The London Open 2022 traces the ways in which artists have witnessed and responded to these events with resilience and heart. In times of hardship and crisis, and when exhibitions were cancelled and moved online, these artists experimented with new sites of production and means of dissemination, from the kitchen table to the back garden.

The exhibition is loosely structured as a journey from the personal to the social, moving from individual to collective concerns, the cathartic to the poetic, the political and the environmental.

The artists were selected from over 2,600 entries by a panel of experts including collector Maria Bukhtoyarova, artist Shezad Dawood, curator and art historian Christine Eyene, gallerist Stephan Tanbin Sastrawidjaja, with Whitechapel Gallery curators Emily Butler, lnês Costa and Wells Fray-Smith.

 


 

Gallery 1, Downstairs

The relationship between our bodies and the material world kickstarts the exhibition. Rafał Zajko’s wall-based reliefs appear like hybrid beings, processing the gluten found in wheat and barley flour, leaving us unsure if this is for machine or human consumption.Likewise, Madeleine Pledge’s stretched fabrics and ceramic boots imply absent bodies and their physical role in manufacturing.

Materiality and belief systems intersect in Candida Powell-Williams’ handmade objects. A unicorn and swing inspired by medieval tapestries are fenced off by a trellis, prompting questions about the divisions between what is mythical and real. Alicia Reyes McNamara’s paintings feature non-binary, shapeshifting figures drawn from various mythologies, from Meso-America to Ancient Egypt, to consider alternative notions of time and embodiment.
 

Gallery 9, Upstairs

This gallery features works that delve into the impact of technology, algorithms and quantification on our lives. In his series The Spectre of a World Which Could Be Free  2019, Ben Yau looks at the parallel rise of Neoliberalism and the CIA’s role in sabotaging the socialist government of Salvador Allende in Chile in 1973, bringing together both economic data and declassified documents.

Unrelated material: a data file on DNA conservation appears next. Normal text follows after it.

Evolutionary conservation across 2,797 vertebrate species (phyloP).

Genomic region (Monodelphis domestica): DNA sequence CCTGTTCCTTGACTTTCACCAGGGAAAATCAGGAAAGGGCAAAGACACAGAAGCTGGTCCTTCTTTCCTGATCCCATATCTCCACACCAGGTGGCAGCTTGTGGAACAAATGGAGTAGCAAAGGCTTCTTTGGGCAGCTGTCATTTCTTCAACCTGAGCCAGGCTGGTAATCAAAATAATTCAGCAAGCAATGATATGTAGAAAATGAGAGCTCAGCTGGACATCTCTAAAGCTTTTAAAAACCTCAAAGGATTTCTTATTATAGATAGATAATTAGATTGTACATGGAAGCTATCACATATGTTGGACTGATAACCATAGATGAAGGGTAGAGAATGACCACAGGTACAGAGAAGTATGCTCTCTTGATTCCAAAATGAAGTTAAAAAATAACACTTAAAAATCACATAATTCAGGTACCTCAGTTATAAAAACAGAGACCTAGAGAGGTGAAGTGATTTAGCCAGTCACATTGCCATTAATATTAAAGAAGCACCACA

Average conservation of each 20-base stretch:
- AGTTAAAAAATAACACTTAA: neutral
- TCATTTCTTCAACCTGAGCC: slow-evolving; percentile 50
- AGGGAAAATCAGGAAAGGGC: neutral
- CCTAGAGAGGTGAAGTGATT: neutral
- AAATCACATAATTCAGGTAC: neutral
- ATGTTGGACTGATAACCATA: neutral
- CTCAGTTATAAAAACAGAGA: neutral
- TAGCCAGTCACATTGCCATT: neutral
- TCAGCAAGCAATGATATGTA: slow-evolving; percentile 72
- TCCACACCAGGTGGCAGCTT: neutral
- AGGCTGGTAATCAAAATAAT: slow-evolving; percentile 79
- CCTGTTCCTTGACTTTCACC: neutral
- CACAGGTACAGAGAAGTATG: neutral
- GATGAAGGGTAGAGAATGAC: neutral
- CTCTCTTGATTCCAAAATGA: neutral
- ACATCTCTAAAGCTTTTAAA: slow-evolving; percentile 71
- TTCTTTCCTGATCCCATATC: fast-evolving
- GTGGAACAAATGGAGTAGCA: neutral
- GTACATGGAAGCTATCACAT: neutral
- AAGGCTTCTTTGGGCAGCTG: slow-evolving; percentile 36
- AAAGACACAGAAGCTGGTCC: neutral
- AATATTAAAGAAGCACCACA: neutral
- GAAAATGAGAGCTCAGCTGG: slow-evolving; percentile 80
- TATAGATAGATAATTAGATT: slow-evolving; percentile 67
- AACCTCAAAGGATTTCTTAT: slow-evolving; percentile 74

Set in a parallel present reminiscent of sci-fi films such as Blade Runner, The Underlying by Ami Clarke considers the implicit role of capitalism in environmental disaster.

Meanwhile, Rory Cahill and George Mackness offer a walk through a dystopian, corrupted digital landscape of the future, with an immersive soundtrack. They consider: what does a digital wasteland look like, what happens there and what is its afterlife?
 

Gallery 8, Upstairs

The artworks in this gallery reflect on family, identity and community. Seema Khalique travelled to Bangladesh to photograph two communities of transgender people called hijras. In this behind-the-scenes series, she questions the prejudices they face, revealing the economic hardships they endure alongside the strong network of mentorship and care they create.

Pioneering photographer, curator and writer Sunil Gupta took photographs of his neighbourhood on Walworth Road during lockdown. This work celebrates the increased relevance of our localities during the pandemic, as well as reflecting on the processes involved in created photographic images.

On three vintage TV monitors, Hussina Raja’s short narrative films look at the subject of migration to the UK from post-Partition India, tracing the continued experiences of displacement and exploring nuanced notions of identity.

The works in the last part of the show focus on our relationship to and impact on the environment. In Agrilogistics (2022), Gerard Ortin Castellvi films in an automated greenhouse, in which the growth of tomatoes, tulips and chrysanthemums is controlled by cameras and sensors, in order to question the future of food production.

Having spent lockdown excavating her back garden, Maria Roy Deulofeu meticulously records each layer of soil like an archaeologist, collecting artefacts and ecofacts, before assembling a kiln to fire hand-thrown urns with the different layers of clay. The process is recorded in a video shown alongside the objects. Finally, a flock of parakeets cast in lead are scattered on the ground in Patrick Goddard’s Blue Sky Thinking (2019).The parakeet exemplifies a non-native species increasingly common in London parks and hints at a mass extinction event, highlighting mankind’s role in the impending climate disaster.
 

See the full list of works here.

An illustrated catalogue is available to purchase from the bookshop.

Artists have generously made limited editions to coincide with the exhibition to support the Gallery’s education programme.